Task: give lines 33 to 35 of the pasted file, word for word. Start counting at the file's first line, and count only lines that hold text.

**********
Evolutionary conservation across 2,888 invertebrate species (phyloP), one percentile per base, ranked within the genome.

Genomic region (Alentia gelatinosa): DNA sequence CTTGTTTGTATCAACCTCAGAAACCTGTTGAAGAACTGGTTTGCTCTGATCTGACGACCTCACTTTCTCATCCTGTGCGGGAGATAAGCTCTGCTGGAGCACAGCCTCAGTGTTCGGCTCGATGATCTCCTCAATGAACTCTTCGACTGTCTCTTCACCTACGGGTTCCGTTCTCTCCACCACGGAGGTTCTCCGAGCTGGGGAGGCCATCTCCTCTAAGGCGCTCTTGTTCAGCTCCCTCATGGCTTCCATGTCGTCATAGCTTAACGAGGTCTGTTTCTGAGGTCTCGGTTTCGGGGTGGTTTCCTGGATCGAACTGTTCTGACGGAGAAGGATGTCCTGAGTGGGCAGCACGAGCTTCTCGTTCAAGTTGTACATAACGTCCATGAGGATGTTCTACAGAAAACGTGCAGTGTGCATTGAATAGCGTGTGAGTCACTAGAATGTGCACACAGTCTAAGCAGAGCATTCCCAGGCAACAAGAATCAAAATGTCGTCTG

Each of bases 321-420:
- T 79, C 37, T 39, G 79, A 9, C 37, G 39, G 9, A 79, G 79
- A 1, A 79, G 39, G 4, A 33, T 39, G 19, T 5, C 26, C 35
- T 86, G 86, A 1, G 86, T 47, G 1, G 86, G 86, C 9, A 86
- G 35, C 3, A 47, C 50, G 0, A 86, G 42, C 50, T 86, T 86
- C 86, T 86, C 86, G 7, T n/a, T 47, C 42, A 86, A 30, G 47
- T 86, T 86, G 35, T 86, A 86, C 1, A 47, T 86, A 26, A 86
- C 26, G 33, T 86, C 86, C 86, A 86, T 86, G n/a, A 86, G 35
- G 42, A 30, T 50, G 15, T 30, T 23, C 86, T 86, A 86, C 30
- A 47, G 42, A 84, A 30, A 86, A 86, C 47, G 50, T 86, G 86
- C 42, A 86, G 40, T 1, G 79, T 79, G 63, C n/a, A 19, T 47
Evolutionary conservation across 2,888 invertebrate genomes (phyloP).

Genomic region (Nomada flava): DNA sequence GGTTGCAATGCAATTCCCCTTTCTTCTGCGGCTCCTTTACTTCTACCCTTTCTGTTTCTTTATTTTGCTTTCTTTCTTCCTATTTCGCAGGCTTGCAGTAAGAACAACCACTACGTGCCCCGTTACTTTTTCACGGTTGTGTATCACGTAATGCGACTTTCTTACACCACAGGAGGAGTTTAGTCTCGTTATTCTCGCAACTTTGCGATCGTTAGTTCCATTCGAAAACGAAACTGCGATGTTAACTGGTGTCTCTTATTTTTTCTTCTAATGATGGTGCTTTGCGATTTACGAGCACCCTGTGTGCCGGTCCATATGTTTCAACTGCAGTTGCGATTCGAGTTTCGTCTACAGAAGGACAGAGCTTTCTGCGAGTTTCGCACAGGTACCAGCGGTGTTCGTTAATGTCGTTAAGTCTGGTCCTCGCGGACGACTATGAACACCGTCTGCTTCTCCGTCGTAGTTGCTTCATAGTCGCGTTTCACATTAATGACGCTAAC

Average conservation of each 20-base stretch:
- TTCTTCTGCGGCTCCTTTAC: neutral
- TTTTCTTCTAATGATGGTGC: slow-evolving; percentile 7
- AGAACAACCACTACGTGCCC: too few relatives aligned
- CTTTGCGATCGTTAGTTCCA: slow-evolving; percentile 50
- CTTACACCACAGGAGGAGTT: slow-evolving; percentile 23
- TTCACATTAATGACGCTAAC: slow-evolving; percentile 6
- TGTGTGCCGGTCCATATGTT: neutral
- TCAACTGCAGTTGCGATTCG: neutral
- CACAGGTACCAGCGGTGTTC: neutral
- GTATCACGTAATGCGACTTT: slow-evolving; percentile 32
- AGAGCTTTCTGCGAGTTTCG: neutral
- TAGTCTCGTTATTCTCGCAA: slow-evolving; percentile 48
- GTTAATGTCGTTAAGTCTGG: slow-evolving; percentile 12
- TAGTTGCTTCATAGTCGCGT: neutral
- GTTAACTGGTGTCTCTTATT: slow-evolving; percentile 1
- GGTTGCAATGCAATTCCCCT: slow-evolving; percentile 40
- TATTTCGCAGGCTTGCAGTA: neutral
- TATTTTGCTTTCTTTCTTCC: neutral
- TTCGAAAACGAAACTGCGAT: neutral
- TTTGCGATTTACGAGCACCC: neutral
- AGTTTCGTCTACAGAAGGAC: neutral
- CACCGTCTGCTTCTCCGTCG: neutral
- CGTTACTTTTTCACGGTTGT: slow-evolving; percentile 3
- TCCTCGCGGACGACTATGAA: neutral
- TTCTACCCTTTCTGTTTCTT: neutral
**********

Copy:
- TATTTCGCAGGCTTGCAGTA: neutral
- TATTTTGCTTTCTTTCTTCC: neutral
- TTCGAAAACGAAACTGCGAT: neutral